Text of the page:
An audit of lumbar spine radiography for low back pain

Descriptor: 

An audit tool to evaluate the appropriateness of lumbar spine radiography requests for low back pain with reference to the 2016 NICE guidance on Low back pain and sciatica in over 16s: assessment and management and 2017 Royal College of Radiologists’ referral guidance "iRefer".

Background: 

The 2016 NICE guidance on management of low back pain with or without sciatica, proposes no useful role for lumbar radiography.  The 2016 NICE guidance recommends to think about alternative diagnoses when examining or reviewing people with low back pain, particularly if they develop new or changed symptoms, and to exclude specific causes of low back pain, for example, cancer, infection, trauma or inflammatory disease such as spondyloarthritis [1]. This definition does not include radicular pain resulting from possible nerve root compression or cauda equina syndrome.

iRefer provides guidance on the indications for lumbar radiography. In patients with chronic lumbar back pain (>6 weeks) with no clinical or serological indicators of infection or neoplasia (ie, no red flags) x-ray is only indicated if presentation suggests osteoporotic collapse in the elderly [2].

By reducing the number of lumbar spine radiographs performed inappropriately for low back pain patients can reach important points in the care pathway more rapidly also avoiding unnecessary radiation dose.

The Cycle

The standard: 

NICE guidance [CG59, 1.1.4] states, do not routinely offer imaging in a non-specialist setting for people with low back pain with or without sciatica [1]. Assumption, non-specialist setting implying referral from general practitioner (primary care) or hospital based non-specialist (secondary care). 

In patients with chronic lumbar back pain (>6 weeks) with no clinical or serological indicators of infection or neoplasia (ie, no red flags) x-ray is only indicated if presentation suggests osteoporotic collapse in the elderly [2].

Target: 

• 0% lumbar radiographs performed for low back pain with or without sciatica in a non-specialist setting

• 100% of lumbar radiographs performed for low back pain judged as indicated with reference to existing guidance, i.e. "osteoporotic collapse in the elderly"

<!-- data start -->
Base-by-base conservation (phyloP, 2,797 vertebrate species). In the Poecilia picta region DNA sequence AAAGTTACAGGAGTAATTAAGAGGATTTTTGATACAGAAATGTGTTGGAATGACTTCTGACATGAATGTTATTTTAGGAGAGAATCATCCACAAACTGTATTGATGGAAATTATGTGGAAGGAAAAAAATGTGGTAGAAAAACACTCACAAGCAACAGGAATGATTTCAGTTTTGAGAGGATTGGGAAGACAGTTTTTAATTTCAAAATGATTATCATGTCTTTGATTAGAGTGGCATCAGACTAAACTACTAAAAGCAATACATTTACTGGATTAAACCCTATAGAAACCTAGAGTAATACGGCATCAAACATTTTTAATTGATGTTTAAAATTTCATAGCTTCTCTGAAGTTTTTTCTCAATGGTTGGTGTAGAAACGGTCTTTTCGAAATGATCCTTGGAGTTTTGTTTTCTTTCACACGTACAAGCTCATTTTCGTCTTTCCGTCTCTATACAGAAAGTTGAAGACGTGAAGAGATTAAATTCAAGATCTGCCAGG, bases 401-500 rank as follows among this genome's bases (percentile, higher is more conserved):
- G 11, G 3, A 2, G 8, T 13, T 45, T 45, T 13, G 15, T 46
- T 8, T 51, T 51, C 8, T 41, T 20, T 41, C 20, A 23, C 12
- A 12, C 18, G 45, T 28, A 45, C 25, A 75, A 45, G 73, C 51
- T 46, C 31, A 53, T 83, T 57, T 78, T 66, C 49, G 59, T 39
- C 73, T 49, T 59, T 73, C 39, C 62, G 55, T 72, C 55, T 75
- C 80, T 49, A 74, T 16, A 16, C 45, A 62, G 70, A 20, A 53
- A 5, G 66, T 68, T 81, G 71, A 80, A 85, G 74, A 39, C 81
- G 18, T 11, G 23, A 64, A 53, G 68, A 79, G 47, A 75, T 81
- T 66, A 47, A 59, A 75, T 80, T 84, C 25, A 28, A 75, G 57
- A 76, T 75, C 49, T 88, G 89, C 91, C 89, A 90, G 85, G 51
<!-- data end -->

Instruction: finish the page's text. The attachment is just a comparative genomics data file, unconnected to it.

• 0% of lumbar radiographs for low back pain performed with insufficient clinical details

Assess local practice

Indicators: 

• The percentage/proportion of lumbar radiographs performed if the clinical details on the request form suggest a diagnosis of low back pain with or without sciatica from a non-specialist referral setting

• The percentage/proportion of lumbar radiographs performed if clinical details suggest a specific low back pain cause judged as appropriate with reference to existing guidance

• The percentage/proportion of lumbar radiographs for low back pain performed despite insufficient clinical information included on the request

Data items to be collected: 

The request forms for lumbar radiographs undertaken are to be collected. The clinical details reviewed and evaluation made as to which of the following outcome groups the request be classified in:

a) Low back pain with or without sciatica

b) Low back pain; clinical details reviewed radiograph appropriate

c) Insufficient clinical information provided to classify

Suggested number: 

100 consecutive lumbar radiographs for low back pain. Data may be collected prospectively or retrospectively. The referral base examined can be primary care, secondary care or both depending on local requirements.

Suggestions for change if target not met: 

• Amend departmental justification procedures, policies, rules and standards for lumbar radiography

• Circulate to referrers the November 2016 NICE guidance and additional 2017 iRefer guidelines for rational use of lumbar radiography in low back pain

• Make all referrers aware of amended departmental policies and rules

• Re-audit aiming for 100% compliance with standards

Resources: 

Time for request card collection; review by experienced radiologist; report writing and presentation.

References: 
  1. Low back pain and sciatica in over 16s: assessment and management.  NICE guideline [NG59] Published date: November 2016. https://www.nice.org.uk/guidance/ng59 [accessed 11 April 2018]

  2. Royal College of Radiologists. iRefer: Making the best use of clinical radiology. RCR iRefer Guidelines v. 8. 2017. https://www.irefer.org.uk/  [accessed 11 April 2018]

Published Date: 
Sunday 25 October 2009

Last Reviewed: 
Wednesday 11 April 2018